This LRO reader emailed LRO.firstname.lastname@example.org to ask Peter Galilee about cleaning the door-top window plastic sliders on his 1956 Land Rover Series I.
How can I clean the plastic sliders on my 1956 Series I’s door-top windows? I’ve tried to clean them with white spirit, but that didn’t help.
S Walton, Sunbury-on-Thames, Surrey
The problems are: horizontal scratches (from sliding); surface abrasion (from air-blown grit); oxidation (which causes most of the dull white look); stuck-on particles from atmospheric pollution (especially in industrial areas); small cracks that don’t necessarily penetrate all through the plastic; and star-crazing – tiny internal fracturing that shows when bright light is at an acute angle to the plastic. Nothing can be done about cracks and star-crazing, but unless they’re really serious they’re not the worst of your vision problems. The rest – basically, what’s on the surface of the plastic – can be dealt with.
To check the improvement that can be expected, add washing up liquid to water and wipe on both sides of the plastic. If the plastic is now clearer, it’s salvageable. You’ll need to wash the plastic anyway, getting right into corners to remove grit. If you don’t, it’ll pick up on your cloth during the next step – you’ll be wiping grit over the plastic and scratching it. Don’t use solvents; some may be too harsh.
Basically, you’re going to use an abrasive to get the rubbish off the plastic’s surface – but only avery fine, gentle abrasive, in the same way that T-Cut removes the dullness from car paint. T-Cut is too rough for this job, though, and contains ammonia.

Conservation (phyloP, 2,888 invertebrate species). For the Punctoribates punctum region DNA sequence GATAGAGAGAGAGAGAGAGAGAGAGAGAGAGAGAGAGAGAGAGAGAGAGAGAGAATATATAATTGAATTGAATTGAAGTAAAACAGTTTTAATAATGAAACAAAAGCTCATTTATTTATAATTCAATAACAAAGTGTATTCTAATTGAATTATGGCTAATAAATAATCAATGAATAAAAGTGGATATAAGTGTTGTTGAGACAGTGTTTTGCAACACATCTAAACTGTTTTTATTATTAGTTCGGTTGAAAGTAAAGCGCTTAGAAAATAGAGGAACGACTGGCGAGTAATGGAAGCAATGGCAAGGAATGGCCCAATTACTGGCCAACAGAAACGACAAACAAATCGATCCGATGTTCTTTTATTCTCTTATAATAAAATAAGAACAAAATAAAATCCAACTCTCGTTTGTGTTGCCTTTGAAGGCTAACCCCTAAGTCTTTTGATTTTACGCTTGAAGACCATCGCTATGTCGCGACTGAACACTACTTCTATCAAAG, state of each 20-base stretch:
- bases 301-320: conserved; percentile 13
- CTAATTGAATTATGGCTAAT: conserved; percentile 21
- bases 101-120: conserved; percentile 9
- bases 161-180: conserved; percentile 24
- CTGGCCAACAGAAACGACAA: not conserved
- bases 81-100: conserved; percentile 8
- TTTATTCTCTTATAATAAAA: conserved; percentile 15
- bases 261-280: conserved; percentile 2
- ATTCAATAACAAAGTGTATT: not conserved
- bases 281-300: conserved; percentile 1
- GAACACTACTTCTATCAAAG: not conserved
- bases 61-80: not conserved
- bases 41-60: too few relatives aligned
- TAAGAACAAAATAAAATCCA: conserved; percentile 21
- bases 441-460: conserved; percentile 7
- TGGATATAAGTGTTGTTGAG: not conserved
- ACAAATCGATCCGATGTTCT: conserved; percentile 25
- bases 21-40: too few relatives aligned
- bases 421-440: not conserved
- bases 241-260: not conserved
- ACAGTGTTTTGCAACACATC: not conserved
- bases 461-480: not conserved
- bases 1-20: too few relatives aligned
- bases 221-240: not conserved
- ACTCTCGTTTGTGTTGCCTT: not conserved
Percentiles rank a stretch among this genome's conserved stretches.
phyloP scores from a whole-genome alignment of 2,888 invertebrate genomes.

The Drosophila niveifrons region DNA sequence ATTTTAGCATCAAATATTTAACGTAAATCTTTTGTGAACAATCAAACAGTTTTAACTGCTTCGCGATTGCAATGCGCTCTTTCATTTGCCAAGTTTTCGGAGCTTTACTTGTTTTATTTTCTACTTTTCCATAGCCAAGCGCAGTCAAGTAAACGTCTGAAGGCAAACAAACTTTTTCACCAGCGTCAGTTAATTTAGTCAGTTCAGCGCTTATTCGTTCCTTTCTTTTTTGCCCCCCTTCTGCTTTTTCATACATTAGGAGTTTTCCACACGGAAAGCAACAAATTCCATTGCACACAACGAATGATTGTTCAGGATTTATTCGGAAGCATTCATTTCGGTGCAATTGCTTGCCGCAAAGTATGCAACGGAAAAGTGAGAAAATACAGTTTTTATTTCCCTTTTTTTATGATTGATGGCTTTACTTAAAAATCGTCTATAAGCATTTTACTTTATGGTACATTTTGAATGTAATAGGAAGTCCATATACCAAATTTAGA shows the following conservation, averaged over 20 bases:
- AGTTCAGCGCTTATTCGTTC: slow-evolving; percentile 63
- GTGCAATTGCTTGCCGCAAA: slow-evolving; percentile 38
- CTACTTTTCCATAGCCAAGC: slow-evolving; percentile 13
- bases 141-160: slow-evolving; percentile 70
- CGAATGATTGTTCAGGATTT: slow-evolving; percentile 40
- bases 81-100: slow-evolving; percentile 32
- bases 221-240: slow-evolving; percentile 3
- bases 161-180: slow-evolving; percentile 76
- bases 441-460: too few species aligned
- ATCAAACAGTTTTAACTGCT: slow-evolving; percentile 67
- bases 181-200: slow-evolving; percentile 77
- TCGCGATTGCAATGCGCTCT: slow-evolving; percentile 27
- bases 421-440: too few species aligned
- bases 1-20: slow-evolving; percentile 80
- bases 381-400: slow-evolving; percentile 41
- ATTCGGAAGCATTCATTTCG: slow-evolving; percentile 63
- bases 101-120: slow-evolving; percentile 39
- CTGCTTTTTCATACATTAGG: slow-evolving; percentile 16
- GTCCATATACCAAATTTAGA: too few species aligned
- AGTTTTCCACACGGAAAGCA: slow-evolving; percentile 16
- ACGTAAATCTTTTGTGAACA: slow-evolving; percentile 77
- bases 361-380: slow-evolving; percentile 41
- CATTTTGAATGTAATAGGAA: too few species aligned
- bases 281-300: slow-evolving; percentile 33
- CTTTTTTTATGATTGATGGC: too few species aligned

Renovo Plastic Window Polish (for plastic rear windows on sports-car soft tops) is available but the tiny bottle is only just enough for a Series I’s sliders. So I also decided to try out Autoglym Super Resin Polish (£15 a litre at Halfords), which has a small amount of very fine abrasive in it. And, obviously, it’s useful for polishing cars afterwards.
I tested each on a scrap piece of Series I side-screen plastic and divided it up into three sections for tests, with each section having an untreated ‘control’ section, so I could judge the improvement, if any.
And the result…
Household glass cleaner gave a temporary improvement, but was back to dull in a few minutes. Renovo made a big improvement and the Super Resin Polish gave results more or less identical to Renovo. These last two produced a faint grey-brown residue – dirt removed from the plastic.
Following the test I taped over the rear half of the plastic slider on my Series I, and cleaned the front part with Super Resin Polish. Apply small amounts regularly to the cloth; work in a circular motion. Get to the hard-to-reach strip where the front glass overlaps the plastic slider by wrapping the rag around the end of a ruler.
Wipe to remove all residue, and polish. Next, apply small amounts of car-bodywork wax – I used Autoglym High Definition Wax. Rub it in thoroughly – the wax fills microscopic scratches. Then polish carefully.
This workshop advice appeared in the February 2016 issue of LRO. Back issues are available to download on digital devices here.